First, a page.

Living with hearing loss

Hearing is an essential element of a good and healthy life.

The ability to perceive sound is not just a mechanism to alert us of our surroundings, it is a principal means of communication between human beings. It helps us share knowledge, build social connections, participate in communal and professional activities, and create emotive bonds with those around us.

Losing one’s sense of hearing can be a severe obstacle to our physical, emotional and social well-being. The implications of hearing loss differ from person to person, but the majority of people with hearing impairment experience a certain degree of social, psychological and physical distress.

The link between hearing loss and other chronic conditions


Optimistic young lady doctor embrace shoulders of laughing old man sitting on chair at clinic office


Hearing loss is very often connected to other health conditions – a phenomenon called “co-morbidities”.  This can be because the onset of hearing loss is prompted by another, underlying health condition; or because hearing loss is itself the root cause of other conditions. For example, hearing loss often has severe psychological implications, because one cannot participate in social activities as easily as before.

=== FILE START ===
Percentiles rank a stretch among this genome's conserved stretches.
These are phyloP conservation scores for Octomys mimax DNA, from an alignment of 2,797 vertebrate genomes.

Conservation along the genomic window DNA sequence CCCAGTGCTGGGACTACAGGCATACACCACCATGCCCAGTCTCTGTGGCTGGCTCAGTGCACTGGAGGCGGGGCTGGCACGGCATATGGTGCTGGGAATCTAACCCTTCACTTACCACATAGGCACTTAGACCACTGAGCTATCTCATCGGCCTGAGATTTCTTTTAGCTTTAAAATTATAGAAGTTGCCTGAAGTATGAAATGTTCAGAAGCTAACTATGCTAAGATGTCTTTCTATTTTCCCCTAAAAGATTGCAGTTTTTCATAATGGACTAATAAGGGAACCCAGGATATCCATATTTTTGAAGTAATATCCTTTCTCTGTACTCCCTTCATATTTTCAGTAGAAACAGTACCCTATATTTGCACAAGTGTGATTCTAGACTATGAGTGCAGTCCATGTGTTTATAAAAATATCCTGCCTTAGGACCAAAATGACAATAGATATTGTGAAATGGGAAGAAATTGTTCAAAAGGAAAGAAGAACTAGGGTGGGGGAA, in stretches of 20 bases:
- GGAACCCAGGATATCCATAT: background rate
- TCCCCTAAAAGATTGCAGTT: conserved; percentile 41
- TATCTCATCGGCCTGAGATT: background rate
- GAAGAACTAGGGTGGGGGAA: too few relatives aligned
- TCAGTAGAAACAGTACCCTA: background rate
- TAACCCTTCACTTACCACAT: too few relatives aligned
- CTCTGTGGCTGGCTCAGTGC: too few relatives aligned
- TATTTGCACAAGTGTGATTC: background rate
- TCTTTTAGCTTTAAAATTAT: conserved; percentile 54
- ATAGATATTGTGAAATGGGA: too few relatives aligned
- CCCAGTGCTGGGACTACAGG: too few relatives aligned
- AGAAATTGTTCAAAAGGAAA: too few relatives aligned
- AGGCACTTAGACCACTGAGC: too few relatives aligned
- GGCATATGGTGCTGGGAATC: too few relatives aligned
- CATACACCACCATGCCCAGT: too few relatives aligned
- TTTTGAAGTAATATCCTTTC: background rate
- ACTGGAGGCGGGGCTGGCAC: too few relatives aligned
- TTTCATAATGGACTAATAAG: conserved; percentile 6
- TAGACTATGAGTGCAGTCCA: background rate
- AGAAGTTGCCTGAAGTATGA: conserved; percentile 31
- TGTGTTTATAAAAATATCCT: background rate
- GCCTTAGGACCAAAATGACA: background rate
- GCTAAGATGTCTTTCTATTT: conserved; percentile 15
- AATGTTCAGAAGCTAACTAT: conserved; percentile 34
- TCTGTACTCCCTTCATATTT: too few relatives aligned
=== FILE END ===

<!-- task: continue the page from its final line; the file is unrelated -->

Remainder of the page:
In fact, the impact of hearing loss on relationships with friends and family, the ability to go out and the chance to enjoy leisure activities, culture and entertainment are cited as the most immediate implications of hearing loss by those who have it. This, in turn, means that people with hearing loss have an elevated risk of anxiety and depression.


The constant state of mental anxiety, in turn, may trigger physical manifestations, varying from headaches and muscle tension to high blood pressure and cardiovascular events.


A decrease in cognitive abilities might also be attributed to untreated hearing loss. As the brain is missing the sensory input from the ears, hearing loss has been linked to dementia and Alzheimer’s. In fact, research suggests that taking care of one’s hearing is the single most important modifiable risk factor against dementia, which individuals have at their disposal.


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